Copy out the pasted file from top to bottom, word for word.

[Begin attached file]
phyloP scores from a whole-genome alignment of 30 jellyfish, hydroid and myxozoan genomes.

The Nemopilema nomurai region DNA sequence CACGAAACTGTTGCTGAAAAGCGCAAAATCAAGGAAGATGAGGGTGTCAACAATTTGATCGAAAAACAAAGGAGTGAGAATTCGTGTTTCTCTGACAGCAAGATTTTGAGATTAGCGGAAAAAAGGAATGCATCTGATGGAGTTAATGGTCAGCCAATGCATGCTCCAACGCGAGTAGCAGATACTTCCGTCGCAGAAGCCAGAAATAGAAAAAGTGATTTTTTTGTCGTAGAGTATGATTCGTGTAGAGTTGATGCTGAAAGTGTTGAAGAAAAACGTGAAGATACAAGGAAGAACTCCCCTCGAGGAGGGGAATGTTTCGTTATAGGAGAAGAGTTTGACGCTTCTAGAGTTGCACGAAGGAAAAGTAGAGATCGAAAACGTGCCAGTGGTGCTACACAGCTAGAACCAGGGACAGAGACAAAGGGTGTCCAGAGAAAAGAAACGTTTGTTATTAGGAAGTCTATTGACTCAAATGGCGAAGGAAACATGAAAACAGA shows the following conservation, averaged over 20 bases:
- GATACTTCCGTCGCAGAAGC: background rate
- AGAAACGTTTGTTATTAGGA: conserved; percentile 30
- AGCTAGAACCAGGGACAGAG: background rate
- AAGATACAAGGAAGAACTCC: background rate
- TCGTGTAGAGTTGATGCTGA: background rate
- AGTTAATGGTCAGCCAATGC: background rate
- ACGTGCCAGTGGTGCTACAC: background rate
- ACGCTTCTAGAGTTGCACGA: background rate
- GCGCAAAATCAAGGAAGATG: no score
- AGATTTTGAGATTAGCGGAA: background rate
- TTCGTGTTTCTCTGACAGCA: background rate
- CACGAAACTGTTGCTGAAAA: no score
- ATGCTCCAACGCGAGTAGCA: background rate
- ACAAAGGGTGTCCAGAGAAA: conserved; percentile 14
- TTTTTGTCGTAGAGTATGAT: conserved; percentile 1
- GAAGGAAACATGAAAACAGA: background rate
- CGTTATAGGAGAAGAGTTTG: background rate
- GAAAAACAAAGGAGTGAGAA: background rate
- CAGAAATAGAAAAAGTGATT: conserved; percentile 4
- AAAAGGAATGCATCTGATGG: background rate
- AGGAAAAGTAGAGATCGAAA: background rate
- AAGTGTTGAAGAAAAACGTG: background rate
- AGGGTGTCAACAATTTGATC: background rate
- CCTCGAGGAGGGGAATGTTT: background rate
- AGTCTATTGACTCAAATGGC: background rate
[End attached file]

phyloP scores from a whole-genome alignment of 30 jellyfish, hydroid and myxozoan genomes.

The Nemopilema nomurai region DNA sequence CACGAAACTGTTGCTGAAAAGCGCAAAATCAAGGAAGATGAGGGTGTCAACAATTTGATCGAAAAACAAAGGAGTGAGAATTCGTGTTTCTCTGACAGCAAGATTTTGAGATTAGCGGAAAAAAGGAATGCATCTGATGGAGTTAATGGTCAGCCAATGCATGCTCCAACGCGAGTAGCAGATACTTCCGTCGCAGAAGCCAGAAATAGAAAAAGTGATTTTTTTGTCGTAGAGTATGATTCGTGTAGAGTTGATGCTGAAAGTGTTGAAGAAAAACGTGAAGATACAAGGAAGAACTCCCCTCGAGGAGGGGAATGTTTCGTTATAGGAGAAGAGTTTGACGCTTCTAGAGTTGCACGAAGGAAAAGTAGAGATCGAAAACGTGCCAGTGGTGCTACACAGCTAGAACCAGGGACAGAGACAAAGGGTGTCCAGAGAAAAGAAACGTTTGTTATTAGGAAGTCTATTGACTCAAATGGCGAAGGAAACATGAAAACAGA shows the following conservation, averaged over 20 bases:
- GATACTTCCGTCGCAGAAGC: background rate
- AGAAACGTTTGTTATTAGGA: conserved; percentile 30
- AGCTAGAACCAGGGACAGAG: background rate
- AAGATACAAGGAAGAACTCC: background rate
- TCGTGTAGAGTTGATGCTGA: background rate
- AGTTAATGGTCAGCCAATGC: background rate
- ACGTGCCAGTGGTGCTACAC: background rate
- ACGCTTCTAGAGTTGCACGA: background rate
- GCGCAAAATCAAGGAAGATG: no score
- AGATTTTGAGATTAGCGGAA: background rate
- TTCGTGTTTCTCTGACAGCA: background rate
- CACGAAACTGTTGCTGAAAA: no score
- ATGCTCCAACGCGAGTAGCA: background rate
- ACAAAGGGTGTCCAGAGAAA: conserved; percentile 14
- TTTTTGTCGTAGAGTATGAT: conserved; percentile 1
- GAAGGAAACATGAAAACAGA: background rate
- CGTTATAGGAGAAGAGTTTG: background rate
- GAAAAACAAAGGAGTGAGAA: background rate
- CAGAAATAGAAAAAGTGATT: conserved; percentile 4
- AAAAGGAATGCATCTGATGG: background rate
- AGGAAAAGTAGAGATCGAAA: background rate
- AAGTGTTGAAGAAAAACGTG: background rate
- AGGGTGTCAACAATTTGATC: background rate
- CCTCGAGGAGGGGAATGTTT: background rate
- AGTCTATTGACTCAAATGGC: background rate